Why People Work: Cerebral Palsy Career Builder for Middle School Students

By Jim Hasse, ABC, GCDF, Disability Employment Expert

Why people work is an insight that may help your middle school student with cerebral palsy (CP) put the concept of career management into a perspective that is both understandable and meaningful.

To tell you the truth, I didn’t give much thought to this issue until 18 years ago, when I was 55. Even then, it would probably have escaped my attention, if I had not been asked, during National Disability Employment Awareness Month, why having a job was important to me.

Here’s what I wrote at that time.

10 reasons why having a job is important to me

At birth, doctors said I would never walk or talk. Looking back on 36 years in business (10 of them at the vice presidential level), I now realize there are at least 10 reasons why work has been important to me as a person with a disability.

  • A job is the time-tested way to earn money.

    Forget the entitlements, the lottery or a chance inheritance. I want more security than they offer, and the only way I know to make money, at least initially, is to work for it.

  • A job means I'm on the road to independence and self-support.

    In most societies, working is a passport to independence, a luxury many people without disabilities may take for granted. But, self-support -- and the pride that goes with it -- is the real reason I want a job.

  • A job is the first step in solving some of my problems.

    Earning an income and becoming independent gives me the opportunity to solve some of my problems -- disability-related and otherwise -- in my own way and under my own terms and within my own timetable.
Skyline based on gear images, illustrating why people work.
  • A job gives me the means to create a better life for myself.

    Addressing problems in my own way through independent living also means I have an opportunity to go beyond the basics of living -- which is part of the American dream.

  • A job is the best way to develop my work skills.

    Part of the American dream is learning how to do a job. I did well in my first job (after lots of effort), and it became the foundation for my career.

    Which of these 10 reasons
    for including individuals with a disability
    in a work setting rings most true to you?
    Join PACER’s
    Facebook discussion.

  • A job means I have the possibility of getting a better job.

    Getting my first job and doing well in it opened all kinds of possibilities for me. It meant that I could continue to grow as a person and as a jobholder.

  • A job gives me hope because my future begins to open up for me.

    With personal and occupational growth comes hope, which helps me build my self-confidence.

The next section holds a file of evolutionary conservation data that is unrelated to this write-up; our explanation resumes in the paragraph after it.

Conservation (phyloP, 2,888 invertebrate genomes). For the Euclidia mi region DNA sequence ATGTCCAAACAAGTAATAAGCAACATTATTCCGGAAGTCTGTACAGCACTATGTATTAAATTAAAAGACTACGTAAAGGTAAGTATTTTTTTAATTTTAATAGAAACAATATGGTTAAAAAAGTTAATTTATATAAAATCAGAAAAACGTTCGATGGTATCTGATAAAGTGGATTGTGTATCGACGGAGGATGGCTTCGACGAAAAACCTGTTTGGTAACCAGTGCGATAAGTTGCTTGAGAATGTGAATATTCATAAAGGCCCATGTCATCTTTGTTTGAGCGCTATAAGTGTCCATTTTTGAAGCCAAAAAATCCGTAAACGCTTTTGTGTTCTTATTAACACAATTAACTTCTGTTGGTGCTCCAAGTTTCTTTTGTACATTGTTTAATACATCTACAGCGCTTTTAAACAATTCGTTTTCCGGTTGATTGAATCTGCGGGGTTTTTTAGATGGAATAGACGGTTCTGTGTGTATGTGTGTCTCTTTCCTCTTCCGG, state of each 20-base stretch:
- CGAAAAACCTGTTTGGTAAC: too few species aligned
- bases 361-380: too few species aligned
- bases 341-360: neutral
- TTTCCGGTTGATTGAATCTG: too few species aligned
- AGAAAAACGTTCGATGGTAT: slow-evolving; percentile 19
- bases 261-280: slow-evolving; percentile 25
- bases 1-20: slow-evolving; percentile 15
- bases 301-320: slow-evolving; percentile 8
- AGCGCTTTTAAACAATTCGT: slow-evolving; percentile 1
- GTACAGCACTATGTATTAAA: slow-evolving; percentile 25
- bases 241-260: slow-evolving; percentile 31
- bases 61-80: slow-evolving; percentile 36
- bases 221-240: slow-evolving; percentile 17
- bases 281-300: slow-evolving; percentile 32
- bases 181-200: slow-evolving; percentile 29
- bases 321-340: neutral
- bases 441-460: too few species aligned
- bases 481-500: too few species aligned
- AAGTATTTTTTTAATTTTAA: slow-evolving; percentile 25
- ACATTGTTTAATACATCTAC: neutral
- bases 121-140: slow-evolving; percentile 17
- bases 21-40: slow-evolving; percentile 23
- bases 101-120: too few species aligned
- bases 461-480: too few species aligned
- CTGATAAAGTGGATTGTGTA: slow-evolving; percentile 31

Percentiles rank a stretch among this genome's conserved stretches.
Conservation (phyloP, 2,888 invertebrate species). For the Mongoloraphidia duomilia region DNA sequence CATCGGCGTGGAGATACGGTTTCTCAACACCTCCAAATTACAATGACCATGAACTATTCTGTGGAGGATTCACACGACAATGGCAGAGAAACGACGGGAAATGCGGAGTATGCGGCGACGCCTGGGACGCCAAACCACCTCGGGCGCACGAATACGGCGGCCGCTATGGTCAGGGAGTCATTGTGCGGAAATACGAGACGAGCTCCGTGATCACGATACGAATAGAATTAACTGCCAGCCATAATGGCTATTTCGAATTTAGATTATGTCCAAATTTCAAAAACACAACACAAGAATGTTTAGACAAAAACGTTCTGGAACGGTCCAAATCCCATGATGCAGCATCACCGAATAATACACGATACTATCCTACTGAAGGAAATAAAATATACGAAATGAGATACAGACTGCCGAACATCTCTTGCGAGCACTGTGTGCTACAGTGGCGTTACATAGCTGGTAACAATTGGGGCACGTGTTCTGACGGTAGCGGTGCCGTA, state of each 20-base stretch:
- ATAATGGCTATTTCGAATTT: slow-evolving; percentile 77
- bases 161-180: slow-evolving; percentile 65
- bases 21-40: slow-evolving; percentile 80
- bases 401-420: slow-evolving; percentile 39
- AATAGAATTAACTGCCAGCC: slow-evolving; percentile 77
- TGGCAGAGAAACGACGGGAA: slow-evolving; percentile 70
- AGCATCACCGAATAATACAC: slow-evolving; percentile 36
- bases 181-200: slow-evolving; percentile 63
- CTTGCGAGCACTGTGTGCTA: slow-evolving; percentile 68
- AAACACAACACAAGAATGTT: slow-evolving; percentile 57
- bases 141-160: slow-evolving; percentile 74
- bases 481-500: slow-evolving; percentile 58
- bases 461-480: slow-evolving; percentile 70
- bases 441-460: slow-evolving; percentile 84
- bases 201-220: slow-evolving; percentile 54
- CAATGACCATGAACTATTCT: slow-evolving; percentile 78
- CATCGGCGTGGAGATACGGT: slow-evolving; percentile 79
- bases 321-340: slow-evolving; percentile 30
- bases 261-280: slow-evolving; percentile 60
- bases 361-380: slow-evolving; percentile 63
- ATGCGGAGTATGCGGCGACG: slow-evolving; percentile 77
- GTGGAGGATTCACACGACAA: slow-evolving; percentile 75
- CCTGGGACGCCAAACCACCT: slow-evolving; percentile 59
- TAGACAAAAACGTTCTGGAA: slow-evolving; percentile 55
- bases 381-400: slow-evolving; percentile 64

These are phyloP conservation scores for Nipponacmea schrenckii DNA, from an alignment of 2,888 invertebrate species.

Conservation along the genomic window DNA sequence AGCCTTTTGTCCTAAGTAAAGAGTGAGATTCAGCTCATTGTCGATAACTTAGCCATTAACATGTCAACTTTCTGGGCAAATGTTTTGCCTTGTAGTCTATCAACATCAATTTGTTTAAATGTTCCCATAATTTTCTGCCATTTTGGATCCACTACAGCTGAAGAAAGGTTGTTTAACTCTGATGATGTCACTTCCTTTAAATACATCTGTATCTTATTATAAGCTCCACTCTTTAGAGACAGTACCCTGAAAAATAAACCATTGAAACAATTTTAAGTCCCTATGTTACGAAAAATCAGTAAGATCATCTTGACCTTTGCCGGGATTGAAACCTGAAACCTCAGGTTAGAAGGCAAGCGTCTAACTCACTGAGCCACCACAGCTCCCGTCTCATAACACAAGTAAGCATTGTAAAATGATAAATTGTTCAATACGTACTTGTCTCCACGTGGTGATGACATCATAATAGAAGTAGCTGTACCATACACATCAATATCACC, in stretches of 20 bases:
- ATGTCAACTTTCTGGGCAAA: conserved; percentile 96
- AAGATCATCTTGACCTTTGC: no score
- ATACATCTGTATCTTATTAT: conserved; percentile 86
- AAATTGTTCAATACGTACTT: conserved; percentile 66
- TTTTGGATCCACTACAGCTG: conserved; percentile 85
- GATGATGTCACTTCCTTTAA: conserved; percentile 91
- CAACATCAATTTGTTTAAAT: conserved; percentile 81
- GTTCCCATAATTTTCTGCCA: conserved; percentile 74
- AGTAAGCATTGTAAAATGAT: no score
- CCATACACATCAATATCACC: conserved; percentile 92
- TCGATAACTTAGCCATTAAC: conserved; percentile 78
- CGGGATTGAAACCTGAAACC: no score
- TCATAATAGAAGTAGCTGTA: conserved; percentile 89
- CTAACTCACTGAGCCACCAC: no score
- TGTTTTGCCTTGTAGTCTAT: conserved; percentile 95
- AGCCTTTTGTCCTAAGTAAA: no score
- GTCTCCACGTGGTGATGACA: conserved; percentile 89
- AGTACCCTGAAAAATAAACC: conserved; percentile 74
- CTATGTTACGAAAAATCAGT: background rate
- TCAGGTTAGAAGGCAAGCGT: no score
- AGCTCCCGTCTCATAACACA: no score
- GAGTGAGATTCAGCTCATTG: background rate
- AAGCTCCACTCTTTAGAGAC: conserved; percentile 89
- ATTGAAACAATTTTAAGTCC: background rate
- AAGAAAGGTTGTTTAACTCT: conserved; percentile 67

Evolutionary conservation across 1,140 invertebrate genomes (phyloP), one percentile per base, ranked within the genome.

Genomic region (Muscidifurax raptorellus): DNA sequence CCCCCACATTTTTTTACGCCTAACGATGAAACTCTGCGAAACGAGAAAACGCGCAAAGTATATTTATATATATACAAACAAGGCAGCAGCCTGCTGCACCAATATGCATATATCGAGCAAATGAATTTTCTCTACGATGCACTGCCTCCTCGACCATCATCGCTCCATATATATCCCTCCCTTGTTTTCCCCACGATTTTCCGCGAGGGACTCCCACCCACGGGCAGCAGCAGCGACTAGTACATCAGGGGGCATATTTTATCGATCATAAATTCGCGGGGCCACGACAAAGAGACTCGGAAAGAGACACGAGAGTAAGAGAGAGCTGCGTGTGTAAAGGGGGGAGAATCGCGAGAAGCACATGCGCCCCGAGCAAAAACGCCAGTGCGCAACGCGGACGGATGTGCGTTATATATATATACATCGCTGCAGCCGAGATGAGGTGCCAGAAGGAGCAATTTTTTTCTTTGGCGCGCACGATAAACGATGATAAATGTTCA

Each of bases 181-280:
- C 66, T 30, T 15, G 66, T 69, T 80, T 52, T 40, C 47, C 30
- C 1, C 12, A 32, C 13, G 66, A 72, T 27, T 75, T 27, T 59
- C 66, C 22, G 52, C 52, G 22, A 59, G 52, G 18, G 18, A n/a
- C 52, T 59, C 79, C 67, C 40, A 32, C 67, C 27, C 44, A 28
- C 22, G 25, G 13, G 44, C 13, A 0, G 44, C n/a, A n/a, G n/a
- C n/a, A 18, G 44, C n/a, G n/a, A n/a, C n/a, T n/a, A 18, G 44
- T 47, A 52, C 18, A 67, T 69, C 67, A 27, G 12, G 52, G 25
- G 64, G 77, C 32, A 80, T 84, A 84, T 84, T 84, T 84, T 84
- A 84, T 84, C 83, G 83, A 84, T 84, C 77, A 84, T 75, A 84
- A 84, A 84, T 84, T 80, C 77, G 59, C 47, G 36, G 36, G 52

• A job is the primary path toward self-respect in our society.

    With the self-confidence I gain by doing well in a job comes self-respect, an achievement I count as most important.
  • A job opens possibilities for purposeful -- instead of useless -- living.

    Self-respect is one of the cornerstones of purposeful living, which I define as helping myself as well as serving others.

  • A job means I've taken a big step from exclusion to inclusion.

    Inclusion, even in a limited way through work, is a big step for me. But there are always new barriers to overcome, so, for me, striving for inclusion is a lifelong commitment.

In writing that piece, I found approaching why people work from a disability perspective revealed how important employment is to us all. The need for self-respect and inclusion, both important motivators for doing well at work, is universal.

Yet, we are also all vulnerable at some level and employment -- whether we’re in business for ourselves or working for others – gives us the leverage to pull ourselves up to levels we could only imagine (and hope for) while in school.

I hope, at some point, my 10 reasons for why people work make sense for your junior high youngster. In my mind, these 10 reasons provide the rationale for eventually finding the motivation it takes to build a meaningful career when one of the obstacles involved is CP.

Which of these 10 reasons
for including individuals with a disability
in a work setting rings most true to you?
Join PACER’s
Facebook discussion.

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Originally written and illustrated by Jim Hasse, ABC, GCDF, owner of Hasse Communication Counseling, LLC, who, as a person with cerebral palsy, served for 10 years as a vice president in a Fortune 500 company during his 29-year career in corporate communication. He’s an Accredited Business Communicator, certified as a Global Career Development Facilitator and author of 14 Amazon books about disability awareness and disability employment issues.